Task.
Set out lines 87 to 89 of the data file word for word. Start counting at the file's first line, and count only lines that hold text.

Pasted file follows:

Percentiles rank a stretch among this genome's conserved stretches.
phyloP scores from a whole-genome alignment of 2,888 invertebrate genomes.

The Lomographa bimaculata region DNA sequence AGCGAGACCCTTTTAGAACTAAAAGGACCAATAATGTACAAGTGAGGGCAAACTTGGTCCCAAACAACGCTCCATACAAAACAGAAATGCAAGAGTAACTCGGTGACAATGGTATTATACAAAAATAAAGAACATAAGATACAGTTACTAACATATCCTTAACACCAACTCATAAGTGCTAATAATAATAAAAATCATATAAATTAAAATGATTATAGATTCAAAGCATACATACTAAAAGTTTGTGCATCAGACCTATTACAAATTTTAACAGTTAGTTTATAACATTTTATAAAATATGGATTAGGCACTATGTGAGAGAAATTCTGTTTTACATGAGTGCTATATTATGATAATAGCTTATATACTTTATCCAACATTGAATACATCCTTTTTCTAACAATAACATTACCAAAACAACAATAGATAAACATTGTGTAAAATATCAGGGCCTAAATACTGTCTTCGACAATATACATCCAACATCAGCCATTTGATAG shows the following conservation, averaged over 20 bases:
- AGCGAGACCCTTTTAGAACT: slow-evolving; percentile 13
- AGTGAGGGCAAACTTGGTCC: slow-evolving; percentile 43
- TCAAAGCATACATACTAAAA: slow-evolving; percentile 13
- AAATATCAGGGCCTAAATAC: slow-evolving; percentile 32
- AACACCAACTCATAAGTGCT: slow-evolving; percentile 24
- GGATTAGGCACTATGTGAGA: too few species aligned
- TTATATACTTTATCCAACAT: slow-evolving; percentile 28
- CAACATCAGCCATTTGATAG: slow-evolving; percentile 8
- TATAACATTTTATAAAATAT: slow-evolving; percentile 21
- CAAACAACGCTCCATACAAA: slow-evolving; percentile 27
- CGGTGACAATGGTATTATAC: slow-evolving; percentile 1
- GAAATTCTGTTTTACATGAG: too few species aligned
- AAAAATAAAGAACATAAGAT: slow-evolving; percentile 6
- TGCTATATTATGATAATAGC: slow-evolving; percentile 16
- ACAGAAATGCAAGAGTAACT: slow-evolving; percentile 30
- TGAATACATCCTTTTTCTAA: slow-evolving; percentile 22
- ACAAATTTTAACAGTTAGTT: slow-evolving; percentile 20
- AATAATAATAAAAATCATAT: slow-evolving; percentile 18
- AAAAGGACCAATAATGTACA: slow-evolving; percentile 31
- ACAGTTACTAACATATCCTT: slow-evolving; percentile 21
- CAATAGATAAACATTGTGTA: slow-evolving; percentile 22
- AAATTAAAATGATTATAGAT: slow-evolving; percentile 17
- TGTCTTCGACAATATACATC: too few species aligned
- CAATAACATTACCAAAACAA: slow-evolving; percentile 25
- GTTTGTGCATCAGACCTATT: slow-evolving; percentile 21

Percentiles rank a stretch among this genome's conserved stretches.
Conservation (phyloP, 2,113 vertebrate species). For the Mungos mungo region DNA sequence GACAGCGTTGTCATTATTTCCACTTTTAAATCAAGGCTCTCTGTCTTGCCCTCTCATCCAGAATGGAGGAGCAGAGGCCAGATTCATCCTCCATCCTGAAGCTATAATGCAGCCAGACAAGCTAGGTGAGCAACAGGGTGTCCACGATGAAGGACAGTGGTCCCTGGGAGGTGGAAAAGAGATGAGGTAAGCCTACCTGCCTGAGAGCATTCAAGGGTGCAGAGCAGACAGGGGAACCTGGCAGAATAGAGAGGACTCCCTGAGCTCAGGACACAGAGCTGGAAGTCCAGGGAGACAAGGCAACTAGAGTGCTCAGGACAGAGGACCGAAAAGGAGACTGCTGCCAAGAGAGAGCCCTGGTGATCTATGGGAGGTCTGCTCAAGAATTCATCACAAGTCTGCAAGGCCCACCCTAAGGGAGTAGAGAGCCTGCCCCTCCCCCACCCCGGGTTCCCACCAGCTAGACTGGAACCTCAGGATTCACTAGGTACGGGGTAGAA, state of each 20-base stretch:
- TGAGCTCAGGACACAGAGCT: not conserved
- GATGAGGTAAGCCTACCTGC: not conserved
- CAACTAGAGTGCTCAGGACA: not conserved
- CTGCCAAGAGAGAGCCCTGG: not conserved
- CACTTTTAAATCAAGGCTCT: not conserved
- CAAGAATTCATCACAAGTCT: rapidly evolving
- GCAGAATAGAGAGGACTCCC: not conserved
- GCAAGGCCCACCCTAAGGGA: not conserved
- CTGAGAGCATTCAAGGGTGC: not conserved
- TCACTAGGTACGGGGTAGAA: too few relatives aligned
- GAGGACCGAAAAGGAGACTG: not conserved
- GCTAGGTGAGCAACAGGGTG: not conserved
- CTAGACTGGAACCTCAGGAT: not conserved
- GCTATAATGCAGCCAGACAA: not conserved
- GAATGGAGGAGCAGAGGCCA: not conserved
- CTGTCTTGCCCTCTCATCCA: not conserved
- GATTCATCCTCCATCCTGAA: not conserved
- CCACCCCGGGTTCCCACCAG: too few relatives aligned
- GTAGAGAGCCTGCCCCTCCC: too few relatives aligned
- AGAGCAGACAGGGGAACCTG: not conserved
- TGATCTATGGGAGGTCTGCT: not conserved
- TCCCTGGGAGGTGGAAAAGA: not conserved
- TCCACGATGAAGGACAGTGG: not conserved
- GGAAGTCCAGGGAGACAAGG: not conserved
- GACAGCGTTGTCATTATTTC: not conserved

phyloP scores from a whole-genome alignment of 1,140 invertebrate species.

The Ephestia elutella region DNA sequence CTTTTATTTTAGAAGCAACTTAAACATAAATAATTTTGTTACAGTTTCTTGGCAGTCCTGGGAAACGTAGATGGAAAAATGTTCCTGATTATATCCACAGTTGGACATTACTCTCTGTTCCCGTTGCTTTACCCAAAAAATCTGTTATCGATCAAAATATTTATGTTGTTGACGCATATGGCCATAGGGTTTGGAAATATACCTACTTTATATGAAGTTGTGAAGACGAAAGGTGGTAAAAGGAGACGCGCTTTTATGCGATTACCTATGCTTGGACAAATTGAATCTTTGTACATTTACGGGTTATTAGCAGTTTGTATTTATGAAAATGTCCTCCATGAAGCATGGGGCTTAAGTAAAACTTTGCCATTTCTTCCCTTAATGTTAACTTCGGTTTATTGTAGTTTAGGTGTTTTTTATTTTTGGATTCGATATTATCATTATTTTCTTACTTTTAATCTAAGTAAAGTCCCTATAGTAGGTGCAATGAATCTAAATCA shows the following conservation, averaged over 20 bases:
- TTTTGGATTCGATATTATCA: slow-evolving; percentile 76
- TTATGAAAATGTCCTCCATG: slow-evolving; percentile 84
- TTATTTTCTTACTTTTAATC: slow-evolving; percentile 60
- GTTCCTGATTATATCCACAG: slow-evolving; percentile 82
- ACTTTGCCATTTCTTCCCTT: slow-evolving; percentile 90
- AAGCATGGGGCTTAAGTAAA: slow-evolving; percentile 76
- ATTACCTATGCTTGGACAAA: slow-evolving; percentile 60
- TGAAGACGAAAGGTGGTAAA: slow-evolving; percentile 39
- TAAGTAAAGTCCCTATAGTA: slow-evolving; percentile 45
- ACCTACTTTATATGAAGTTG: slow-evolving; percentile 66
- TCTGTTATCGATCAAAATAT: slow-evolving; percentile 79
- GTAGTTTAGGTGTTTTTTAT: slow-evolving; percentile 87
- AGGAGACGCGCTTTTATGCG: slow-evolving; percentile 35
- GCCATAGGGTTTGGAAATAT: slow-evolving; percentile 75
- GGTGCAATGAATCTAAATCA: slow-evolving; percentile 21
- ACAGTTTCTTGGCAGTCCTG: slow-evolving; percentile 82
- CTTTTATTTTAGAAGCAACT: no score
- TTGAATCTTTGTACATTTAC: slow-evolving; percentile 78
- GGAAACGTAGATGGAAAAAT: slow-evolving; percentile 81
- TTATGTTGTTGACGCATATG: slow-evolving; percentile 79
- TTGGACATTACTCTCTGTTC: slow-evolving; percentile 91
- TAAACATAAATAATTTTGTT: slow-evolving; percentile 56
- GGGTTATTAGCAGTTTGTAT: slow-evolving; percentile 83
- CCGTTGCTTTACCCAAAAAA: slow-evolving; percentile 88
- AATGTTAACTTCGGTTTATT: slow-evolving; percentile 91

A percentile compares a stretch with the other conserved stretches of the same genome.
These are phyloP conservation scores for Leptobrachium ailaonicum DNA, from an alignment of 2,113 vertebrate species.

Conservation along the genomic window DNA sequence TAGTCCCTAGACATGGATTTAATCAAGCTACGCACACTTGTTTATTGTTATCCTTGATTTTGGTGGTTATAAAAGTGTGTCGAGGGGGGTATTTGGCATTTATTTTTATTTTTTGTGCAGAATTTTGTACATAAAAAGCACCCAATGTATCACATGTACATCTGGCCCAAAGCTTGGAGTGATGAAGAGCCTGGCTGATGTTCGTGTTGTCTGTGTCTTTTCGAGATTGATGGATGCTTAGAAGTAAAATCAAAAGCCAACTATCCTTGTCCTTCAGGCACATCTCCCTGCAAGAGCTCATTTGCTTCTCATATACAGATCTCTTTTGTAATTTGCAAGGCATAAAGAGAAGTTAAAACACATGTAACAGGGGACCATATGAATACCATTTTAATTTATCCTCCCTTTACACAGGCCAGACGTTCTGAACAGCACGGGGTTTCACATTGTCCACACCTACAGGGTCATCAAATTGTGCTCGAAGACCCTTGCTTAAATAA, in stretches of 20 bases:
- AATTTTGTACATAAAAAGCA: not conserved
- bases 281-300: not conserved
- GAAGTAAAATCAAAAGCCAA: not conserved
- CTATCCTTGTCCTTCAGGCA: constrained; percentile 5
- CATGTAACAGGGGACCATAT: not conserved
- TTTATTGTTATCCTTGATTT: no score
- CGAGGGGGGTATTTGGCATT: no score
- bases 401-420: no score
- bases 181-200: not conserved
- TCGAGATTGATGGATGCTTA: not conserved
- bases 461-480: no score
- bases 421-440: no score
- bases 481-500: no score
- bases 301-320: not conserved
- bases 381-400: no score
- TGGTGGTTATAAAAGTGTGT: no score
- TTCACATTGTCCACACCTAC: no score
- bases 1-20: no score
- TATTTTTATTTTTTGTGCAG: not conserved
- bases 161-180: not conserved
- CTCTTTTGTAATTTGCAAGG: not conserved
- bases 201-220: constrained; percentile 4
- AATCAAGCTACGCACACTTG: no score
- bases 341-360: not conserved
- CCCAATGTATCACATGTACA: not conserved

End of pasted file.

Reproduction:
- bases 281-300: not conserved
- GAAGTAAAATCAAAAGCCAA: not conserved
- CTATCCTTGTCCTTCAGGCA: constrained; percentile 5